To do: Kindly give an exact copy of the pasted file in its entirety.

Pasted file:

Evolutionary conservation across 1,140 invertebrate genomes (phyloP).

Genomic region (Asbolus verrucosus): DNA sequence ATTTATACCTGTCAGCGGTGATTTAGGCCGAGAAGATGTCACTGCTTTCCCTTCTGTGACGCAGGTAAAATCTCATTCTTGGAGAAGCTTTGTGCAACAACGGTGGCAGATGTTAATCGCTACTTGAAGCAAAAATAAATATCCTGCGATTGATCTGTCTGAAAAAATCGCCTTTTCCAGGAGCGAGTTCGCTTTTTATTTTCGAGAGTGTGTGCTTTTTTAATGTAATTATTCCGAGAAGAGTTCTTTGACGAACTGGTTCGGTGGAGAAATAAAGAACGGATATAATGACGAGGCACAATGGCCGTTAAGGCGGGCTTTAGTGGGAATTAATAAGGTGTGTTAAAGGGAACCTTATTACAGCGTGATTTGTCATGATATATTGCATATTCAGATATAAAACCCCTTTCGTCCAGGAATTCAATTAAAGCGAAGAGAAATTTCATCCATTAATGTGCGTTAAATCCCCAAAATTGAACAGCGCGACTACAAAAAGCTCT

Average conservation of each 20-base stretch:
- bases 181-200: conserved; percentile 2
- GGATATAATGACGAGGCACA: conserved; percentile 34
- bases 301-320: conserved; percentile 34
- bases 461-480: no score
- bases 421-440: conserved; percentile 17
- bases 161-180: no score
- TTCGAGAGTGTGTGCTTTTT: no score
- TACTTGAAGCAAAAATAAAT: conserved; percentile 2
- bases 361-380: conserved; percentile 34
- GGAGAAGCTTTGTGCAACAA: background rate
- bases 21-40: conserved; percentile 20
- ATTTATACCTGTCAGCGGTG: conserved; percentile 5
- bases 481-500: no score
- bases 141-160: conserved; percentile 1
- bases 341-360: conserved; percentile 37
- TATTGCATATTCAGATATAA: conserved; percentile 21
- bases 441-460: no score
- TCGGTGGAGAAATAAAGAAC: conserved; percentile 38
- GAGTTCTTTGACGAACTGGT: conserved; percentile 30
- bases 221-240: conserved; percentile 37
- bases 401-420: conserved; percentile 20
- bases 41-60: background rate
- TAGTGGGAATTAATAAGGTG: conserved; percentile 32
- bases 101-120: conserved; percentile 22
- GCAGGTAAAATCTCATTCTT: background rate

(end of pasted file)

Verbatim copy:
Evolutionary conservation across 1,140 invertebrate genomes (phyloP).

Genomic region (Asbolus verrucosus): DNA sequence ATTTATACCTGTCAGCGGTGATTTAGGCCGAGAAGATGTCACTGCTTTCCCTTCTGTGACGCAGGTAAAATCTCATTCTTGGAGAAGCTTTGTGCAACAACGGTGGCAGATGTTAATCGCTACTTGAAGCAAAAATAAATATCCTGCGATTGATCTGTCTGAAAAAATCGCCTTTTCCAGGAGCGAGTTCGCTTTTTATTTTCGAGAGTGTGTGCTTTTTTAATGTAATTATTCCGAGAAGAGTTCTTTGACGAACTGGTTCGGTGGAGAAATAAAGAACGGATATAATGACGAGGCACAATGGCCGTTAAGGCGGGCTTTAGTGGGAATTAATAAGGTGTGTTAAAGGGAACCTTATTACAGCGTGATTTGTCATGATATATTGCATATTCAGATATAAAACCCCTTTCGTCCAGGAATTCAATTAAAGCGAAGAGAAATTTCATCCATTAATGTGCGTTAAATCCCCAAAATTGAACAGCGCGACTACAAAAAGCTCT

Average conservation of each 20-base stretch:
- bases 181-200: conserved; percentile 2
- GGATATAATGACGAGGCACA: conserved; percentile 34
- bases 301-320: conserved; percentile 34
- bases 461-480: no score
- bases 421-440: conserved; percentile 17
- bases 161-180: no score
- TTCGAGAGTGTGTGCTTTTT: no score
- TACTTGAAGCAAAAATAAAT: conserved; percentile 2
- bases 361-380: conserved; percentile 34
- GGAGAAGCTTTGTGCAACAA: background rate
- bases 21-40: conserved; percentile 20
- ATTTATACCTGTCAGCGGTG: conserved; percentile 5
- bases 481-500: no score
- bases 141-160: conserved; percentile 1
- bases 341-360: conserved; percentile 37
- TATTGCATATTCAGATATAA: conserved; percentile 21
- bases 441-460: no score
- TCGGTGGAGAAATAAAGAAC: conserved; percentile 38
- GAGTTCTTTGACGAACTGGT: conserved; percentile 30
- bases 221-240: conserved; percentile 37
- bases 401-420: conserved; percentile 20
- bases 41-60: background rate
- TAGTGGGAATTAATAAGGTG: conserved; percentile 32
- bases 101-120: conserved; percentile 22
- GCAGGTAAAATCTCATTCTT: background rate